Madurai: In a shocker to staff of various universities in the state, Tamil Nadu Government has ordered recovery of excess payment running into lakhs of rupees from those given "wrong promotions or increments", to avert financial problems in the institutions.
According to a copy of the September 27 circular issued by Higher Education Principal Secretary Apurva Varma, the registrar of universities had been directed to take suitable action to "re-fix the pay, reverse the wrong promotions/increments given" as they were being mentioned repeatedly in audit reports.
What had upset the staff was the order to recover the excess amount from the individual employees. For example, one staff who retired from the Madurai Kamaraj University (MKU) last month had been asked to pay Rs 10 lakh.
The same was the fate of hundreds of other staff. Though no deadline had been given for the recovery, the officials said they had started implementing the order from this month.
Officials of the various universities told that the teaching staff had been paid only UGC pay scales and given promotion under Career Advancement Scheme/Career Development Scheme (CAS/CDS).
Pay revisions, fixations and promotions were given only with the approval of the syndicate on the instructions from the UGC and the government.
However, in the process of implementation, auditors had raised some objections. From time to time, the objections were dealt administratively, and they were dropped by the audit accepting the replies given by the universities, they said.
MKU officials said the government had on October 25, 2000 advised them to send proposals for release of grant pertaining to the university after deducting the excess expenditure due to such promotions which should be borne by the universities.
Then in March 2005, the government instructed to drop the audit objections after ensuring expenditure incurred due to the wrong promotion and additional concessions granted to the staff are deducted from the sanctioned grant of the university concerned. Till today the instructions were being carried out.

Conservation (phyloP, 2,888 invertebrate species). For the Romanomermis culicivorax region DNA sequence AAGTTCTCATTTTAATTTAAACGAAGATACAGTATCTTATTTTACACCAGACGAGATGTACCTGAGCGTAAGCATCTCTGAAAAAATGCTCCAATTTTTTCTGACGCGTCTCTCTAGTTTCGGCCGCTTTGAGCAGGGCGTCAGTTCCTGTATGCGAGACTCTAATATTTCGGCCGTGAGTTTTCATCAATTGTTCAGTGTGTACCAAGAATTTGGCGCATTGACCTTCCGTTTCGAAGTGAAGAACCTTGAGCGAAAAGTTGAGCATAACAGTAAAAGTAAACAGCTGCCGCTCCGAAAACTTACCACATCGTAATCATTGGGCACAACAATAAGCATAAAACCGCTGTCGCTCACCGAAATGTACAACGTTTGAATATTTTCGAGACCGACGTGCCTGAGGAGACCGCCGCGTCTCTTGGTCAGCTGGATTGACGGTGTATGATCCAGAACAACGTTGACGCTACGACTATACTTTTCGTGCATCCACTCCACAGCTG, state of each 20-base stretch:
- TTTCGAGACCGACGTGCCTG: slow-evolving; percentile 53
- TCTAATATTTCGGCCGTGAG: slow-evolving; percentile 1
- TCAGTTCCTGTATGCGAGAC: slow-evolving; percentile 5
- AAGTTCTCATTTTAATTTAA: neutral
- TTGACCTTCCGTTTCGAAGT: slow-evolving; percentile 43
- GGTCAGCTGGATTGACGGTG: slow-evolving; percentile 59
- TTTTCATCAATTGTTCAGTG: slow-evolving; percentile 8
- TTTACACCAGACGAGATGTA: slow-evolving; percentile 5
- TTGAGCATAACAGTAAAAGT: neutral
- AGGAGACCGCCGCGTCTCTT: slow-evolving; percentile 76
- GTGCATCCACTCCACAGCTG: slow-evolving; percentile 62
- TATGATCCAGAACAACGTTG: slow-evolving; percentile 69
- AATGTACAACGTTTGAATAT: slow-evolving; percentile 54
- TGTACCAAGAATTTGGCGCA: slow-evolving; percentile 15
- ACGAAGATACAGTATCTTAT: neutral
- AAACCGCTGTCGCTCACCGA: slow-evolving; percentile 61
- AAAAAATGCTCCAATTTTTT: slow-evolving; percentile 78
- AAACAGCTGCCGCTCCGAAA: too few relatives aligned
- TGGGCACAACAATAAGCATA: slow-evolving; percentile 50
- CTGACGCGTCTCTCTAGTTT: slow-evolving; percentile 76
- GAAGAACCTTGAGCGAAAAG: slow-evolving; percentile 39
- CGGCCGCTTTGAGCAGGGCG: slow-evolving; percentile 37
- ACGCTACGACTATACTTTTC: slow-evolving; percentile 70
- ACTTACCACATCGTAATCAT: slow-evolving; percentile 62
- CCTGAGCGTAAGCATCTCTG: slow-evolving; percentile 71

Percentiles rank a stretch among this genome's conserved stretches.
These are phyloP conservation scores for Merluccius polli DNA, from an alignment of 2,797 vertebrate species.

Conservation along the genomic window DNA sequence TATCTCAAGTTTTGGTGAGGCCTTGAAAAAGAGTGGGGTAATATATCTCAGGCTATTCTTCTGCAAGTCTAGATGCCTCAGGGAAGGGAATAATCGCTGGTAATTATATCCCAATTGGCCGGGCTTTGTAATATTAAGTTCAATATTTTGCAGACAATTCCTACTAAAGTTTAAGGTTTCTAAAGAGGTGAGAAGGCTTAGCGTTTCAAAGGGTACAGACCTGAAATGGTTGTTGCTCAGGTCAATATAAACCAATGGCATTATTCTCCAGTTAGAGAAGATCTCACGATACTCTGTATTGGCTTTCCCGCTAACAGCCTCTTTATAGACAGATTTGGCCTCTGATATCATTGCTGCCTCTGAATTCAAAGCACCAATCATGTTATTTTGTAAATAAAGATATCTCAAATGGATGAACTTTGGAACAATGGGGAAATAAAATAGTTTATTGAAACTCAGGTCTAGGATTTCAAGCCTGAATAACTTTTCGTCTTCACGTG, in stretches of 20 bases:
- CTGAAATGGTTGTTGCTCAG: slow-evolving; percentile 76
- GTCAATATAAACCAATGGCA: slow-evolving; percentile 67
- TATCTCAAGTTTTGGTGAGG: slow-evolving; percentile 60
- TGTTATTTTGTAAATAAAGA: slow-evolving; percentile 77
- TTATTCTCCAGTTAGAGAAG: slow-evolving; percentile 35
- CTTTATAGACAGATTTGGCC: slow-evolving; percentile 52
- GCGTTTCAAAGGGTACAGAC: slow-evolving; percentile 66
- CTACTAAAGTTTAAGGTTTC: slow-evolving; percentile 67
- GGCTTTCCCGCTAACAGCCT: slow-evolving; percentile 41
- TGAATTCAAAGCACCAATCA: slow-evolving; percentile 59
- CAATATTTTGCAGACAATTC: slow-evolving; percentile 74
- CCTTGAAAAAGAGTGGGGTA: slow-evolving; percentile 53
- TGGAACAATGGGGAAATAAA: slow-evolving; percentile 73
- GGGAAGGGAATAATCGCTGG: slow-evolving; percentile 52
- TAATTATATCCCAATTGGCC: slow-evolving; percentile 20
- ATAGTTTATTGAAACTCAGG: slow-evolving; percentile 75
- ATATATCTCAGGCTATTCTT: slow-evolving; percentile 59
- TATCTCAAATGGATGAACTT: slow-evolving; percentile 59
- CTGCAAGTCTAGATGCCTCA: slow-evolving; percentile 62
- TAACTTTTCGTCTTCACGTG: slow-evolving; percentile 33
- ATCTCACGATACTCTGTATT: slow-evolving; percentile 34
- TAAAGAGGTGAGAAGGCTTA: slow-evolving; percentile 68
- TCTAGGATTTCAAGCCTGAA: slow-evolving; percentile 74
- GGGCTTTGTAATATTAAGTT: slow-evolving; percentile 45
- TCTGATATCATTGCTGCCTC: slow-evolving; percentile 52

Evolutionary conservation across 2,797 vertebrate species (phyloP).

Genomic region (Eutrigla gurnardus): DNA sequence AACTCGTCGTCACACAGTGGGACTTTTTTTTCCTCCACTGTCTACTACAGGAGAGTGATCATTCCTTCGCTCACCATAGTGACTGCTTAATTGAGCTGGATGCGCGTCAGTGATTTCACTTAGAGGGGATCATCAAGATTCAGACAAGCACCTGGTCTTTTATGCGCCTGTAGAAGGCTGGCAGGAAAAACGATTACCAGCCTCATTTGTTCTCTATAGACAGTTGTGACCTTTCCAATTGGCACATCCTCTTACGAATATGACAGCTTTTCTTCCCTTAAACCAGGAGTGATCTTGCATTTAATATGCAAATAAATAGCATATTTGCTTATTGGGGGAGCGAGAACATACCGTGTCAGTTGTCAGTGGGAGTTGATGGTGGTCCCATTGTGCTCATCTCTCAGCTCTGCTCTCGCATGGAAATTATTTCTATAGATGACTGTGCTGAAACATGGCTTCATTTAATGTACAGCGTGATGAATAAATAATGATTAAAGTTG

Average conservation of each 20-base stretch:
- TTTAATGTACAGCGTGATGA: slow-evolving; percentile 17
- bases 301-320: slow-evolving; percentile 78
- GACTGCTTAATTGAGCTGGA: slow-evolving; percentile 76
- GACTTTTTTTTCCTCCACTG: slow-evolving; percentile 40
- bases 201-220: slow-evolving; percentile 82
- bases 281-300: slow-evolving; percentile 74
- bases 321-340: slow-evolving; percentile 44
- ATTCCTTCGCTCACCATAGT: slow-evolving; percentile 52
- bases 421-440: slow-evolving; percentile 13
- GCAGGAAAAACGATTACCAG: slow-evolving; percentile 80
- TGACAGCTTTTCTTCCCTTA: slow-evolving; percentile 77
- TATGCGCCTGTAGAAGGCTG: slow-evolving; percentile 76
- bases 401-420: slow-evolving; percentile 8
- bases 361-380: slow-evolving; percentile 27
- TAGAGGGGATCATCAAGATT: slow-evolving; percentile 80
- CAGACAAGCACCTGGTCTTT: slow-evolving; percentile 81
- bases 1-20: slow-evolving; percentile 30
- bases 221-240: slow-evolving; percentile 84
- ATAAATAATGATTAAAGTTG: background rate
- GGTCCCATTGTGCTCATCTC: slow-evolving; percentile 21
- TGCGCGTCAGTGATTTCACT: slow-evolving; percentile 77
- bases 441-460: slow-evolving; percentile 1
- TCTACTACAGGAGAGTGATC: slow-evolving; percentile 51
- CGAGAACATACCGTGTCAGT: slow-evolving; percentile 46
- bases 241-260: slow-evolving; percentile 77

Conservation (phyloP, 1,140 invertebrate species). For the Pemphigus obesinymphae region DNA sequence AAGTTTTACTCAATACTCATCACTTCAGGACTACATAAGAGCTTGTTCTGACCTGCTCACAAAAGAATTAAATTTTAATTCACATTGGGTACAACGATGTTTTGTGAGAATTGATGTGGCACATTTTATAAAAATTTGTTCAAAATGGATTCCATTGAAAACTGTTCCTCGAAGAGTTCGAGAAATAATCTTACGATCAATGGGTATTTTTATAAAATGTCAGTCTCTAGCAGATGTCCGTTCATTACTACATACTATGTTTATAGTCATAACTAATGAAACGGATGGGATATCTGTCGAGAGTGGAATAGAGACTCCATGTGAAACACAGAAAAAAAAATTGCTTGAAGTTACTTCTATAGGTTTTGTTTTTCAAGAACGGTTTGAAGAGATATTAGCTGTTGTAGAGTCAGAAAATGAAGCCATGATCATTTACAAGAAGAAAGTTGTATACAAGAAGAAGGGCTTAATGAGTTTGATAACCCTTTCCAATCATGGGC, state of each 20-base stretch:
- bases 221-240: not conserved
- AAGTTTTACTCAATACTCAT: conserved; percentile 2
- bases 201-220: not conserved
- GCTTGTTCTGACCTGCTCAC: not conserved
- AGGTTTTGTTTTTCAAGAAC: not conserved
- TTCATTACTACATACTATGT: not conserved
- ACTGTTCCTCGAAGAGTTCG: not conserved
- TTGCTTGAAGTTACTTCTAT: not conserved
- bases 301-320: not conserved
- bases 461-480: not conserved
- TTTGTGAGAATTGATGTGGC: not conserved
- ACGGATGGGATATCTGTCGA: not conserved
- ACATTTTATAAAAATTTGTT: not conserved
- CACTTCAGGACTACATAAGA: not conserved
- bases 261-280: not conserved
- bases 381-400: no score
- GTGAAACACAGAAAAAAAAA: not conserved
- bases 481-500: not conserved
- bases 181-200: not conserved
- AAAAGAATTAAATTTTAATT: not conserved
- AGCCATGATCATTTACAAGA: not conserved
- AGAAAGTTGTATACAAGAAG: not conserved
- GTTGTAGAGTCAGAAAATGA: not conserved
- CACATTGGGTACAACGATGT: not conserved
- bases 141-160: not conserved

Now the government had withdrawn the March 2005 letter, and was asking the registrars to deduct excess payment from the salary of the respective staff, they said.
In MKU alone, a total of 217 teaching staff and 506 non- teaching staff were working and most of them were covered in any one of the objections, the officials said.
The "shocking factor", according to a functionary of MKU Teachers Association, the audit objections relating to the teaching staff alone would come to Rs.6.5 crore and for non-teaching staff Rs.7.5 crore (for the university).
If the university started to recover the benefits already granted by the syndicate for the last so many years, the staff would suffer and a lot and retiring staff would be put into trouble and mental agony.
"We cannot bear such a huge recovery," the functionary said.
The employees said the benefits already sanctioned be allowed for retiring and existing staff, and in future for the new entrants the new reforms could be followed.